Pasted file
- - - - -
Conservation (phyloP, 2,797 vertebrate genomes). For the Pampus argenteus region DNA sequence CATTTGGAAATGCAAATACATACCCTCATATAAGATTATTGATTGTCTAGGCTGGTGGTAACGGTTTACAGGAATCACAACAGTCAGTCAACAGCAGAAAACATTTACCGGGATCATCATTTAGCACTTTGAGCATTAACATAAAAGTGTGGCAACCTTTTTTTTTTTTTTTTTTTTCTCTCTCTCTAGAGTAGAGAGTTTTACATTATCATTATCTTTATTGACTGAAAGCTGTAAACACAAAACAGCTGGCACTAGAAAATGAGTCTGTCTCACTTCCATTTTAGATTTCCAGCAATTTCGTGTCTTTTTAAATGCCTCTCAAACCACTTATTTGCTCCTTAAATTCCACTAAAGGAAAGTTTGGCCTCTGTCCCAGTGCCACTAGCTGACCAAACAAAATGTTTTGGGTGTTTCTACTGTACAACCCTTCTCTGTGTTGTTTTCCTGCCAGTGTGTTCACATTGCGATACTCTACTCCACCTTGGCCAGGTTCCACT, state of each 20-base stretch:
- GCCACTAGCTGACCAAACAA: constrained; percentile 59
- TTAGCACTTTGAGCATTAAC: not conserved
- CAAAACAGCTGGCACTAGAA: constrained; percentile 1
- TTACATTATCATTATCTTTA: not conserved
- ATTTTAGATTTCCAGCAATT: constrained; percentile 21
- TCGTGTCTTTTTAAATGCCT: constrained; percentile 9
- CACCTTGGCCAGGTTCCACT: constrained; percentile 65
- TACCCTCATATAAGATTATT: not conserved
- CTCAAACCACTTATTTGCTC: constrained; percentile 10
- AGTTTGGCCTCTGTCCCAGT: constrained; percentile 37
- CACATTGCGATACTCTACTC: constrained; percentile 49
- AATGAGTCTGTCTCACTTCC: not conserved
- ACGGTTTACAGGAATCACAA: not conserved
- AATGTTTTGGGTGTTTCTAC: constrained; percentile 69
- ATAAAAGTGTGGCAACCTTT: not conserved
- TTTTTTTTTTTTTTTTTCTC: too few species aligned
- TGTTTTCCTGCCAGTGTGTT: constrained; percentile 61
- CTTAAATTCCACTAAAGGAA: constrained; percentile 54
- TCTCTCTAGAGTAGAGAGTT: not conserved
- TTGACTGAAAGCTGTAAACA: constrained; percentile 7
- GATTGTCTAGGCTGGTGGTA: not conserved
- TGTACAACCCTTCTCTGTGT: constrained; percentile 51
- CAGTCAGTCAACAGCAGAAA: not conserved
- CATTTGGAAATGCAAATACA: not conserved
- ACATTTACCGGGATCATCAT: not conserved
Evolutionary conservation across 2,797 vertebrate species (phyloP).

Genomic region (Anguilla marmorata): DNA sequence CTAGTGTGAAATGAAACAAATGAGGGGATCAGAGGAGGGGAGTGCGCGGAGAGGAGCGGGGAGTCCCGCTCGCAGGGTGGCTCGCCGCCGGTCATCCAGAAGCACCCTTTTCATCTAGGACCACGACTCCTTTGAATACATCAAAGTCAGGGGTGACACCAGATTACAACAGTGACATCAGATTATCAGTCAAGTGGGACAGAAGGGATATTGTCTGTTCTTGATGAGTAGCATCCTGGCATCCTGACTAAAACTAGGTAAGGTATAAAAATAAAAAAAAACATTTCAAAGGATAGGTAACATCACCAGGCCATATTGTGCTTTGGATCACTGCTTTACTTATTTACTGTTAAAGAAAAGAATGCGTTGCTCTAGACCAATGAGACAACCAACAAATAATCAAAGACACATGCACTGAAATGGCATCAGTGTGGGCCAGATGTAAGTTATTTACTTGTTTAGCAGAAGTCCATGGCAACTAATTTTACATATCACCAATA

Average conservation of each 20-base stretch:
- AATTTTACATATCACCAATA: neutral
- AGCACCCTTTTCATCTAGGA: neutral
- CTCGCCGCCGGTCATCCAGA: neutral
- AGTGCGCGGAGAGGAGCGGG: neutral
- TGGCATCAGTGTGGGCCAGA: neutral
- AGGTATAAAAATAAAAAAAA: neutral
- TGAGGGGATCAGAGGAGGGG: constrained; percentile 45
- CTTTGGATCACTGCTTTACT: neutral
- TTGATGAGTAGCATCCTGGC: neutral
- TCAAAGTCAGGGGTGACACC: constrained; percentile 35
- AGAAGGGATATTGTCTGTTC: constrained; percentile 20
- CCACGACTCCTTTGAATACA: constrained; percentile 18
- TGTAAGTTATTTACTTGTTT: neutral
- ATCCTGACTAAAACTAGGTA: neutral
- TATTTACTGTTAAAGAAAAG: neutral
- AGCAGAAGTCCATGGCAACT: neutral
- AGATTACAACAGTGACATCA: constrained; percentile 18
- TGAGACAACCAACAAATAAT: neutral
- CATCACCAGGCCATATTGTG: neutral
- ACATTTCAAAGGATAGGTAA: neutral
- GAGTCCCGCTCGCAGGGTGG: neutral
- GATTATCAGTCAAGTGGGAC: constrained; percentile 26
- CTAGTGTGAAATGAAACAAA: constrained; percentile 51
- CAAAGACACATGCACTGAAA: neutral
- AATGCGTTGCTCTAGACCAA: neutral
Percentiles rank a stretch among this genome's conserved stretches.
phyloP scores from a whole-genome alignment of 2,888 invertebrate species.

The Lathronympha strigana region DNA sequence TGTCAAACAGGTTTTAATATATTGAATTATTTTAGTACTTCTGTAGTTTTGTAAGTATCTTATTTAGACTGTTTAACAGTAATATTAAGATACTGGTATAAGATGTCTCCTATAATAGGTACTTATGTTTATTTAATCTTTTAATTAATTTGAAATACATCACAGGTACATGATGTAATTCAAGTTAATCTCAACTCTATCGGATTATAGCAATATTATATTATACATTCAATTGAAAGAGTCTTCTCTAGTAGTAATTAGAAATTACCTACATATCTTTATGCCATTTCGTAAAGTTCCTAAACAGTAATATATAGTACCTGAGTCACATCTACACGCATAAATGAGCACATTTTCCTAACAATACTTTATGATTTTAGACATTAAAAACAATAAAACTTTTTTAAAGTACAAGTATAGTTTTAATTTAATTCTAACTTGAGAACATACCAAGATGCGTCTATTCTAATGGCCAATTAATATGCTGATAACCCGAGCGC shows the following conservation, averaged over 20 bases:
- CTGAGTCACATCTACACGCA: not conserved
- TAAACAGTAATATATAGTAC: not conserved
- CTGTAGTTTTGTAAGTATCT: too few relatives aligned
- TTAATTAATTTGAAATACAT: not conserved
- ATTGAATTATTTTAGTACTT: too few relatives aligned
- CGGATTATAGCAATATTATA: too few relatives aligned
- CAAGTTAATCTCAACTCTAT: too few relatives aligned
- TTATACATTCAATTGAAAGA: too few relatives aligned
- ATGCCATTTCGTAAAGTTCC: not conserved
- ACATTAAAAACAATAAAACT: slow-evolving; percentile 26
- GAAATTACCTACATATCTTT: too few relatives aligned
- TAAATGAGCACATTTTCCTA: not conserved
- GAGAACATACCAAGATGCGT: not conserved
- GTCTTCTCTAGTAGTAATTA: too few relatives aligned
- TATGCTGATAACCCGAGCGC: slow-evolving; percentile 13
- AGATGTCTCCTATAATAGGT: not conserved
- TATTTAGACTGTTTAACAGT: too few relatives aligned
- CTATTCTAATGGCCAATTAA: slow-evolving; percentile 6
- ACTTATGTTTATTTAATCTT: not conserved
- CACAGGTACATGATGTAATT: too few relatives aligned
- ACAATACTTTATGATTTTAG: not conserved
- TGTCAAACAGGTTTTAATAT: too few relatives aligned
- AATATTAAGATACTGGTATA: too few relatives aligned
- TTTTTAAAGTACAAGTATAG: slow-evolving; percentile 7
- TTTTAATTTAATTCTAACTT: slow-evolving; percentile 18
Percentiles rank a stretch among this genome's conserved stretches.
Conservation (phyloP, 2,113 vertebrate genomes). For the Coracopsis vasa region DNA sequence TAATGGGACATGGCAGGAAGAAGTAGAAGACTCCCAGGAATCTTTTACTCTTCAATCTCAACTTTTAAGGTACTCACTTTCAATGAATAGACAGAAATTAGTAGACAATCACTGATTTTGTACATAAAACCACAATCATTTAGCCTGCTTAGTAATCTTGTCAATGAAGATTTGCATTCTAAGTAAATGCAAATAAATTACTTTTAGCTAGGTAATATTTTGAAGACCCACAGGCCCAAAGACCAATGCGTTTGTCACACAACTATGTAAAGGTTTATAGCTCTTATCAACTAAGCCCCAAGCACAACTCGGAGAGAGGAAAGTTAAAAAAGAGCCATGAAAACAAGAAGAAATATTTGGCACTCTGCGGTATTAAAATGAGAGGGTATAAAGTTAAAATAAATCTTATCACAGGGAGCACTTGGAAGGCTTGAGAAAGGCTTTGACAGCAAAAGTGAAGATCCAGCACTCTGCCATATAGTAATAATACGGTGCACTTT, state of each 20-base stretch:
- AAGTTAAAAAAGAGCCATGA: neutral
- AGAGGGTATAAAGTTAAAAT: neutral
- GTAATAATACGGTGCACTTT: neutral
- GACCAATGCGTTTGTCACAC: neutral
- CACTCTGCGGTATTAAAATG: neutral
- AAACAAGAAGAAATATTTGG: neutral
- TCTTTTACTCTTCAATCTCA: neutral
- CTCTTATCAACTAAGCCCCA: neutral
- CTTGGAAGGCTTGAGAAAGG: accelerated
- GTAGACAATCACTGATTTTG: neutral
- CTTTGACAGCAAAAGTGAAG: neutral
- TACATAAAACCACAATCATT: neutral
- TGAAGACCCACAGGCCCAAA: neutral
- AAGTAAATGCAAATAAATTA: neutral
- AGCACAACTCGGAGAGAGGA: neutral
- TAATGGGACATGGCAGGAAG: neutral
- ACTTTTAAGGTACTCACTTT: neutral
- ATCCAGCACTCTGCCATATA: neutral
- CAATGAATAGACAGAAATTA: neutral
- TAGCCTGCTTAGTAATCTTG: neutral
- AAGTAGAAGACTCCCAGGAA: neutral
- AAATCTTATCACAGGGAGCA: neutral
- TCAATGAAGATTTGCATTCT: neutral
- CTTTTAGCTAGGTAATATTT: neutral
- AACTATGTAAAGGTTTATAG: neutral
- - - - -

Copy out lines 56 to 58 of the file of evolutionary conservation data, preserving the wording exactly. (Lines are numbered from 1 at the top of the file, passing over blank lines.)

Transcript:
phyloP scores from a whole-genome alignment of 2,888 invertebrate species.

The Lathronympha strigana region DNA sequence TGTCAAACAGGTTTTAATATATTGAATTATTTTAGTACTTCTGTAGTTTTGTAAGTATCTTATTTAGACTGTTTAACAGTAATATTAAGATACTGGTATAAGATGTCTCCTATAATAGGTACTTATGTTTATTTAATCTTTTAATTAATTTGAAATACATCACAGGTACATGATGTAATTCAAGTTAATCTCAACTCTATCGGATTATAGCAATATTATATTATACATTCAATTGAAAGAGTCTTCTCTAGTAGTAATTAGAAATTACCTACATATCTTTATGCCATTTCGTAAAGTTCCTAAACAGTAATATATAGTACCTGAGTCACATCTACACGCATAAATGAGCACATTTTCCTAACAATACTTTATGATTTTAGACATTAAAAACAATAAAACTTTTTTAAAGTACAAGTATAGTTTTAATTTAATTCTAACTTGAGAACATACCAAGATGCGTCTATTCTAATGGCCAATTAATATGCTGATAACCCGAGCGC shows the following conservation, averaged over 20 bases:
- CTGAGTCACATCTACACGCA: not conserved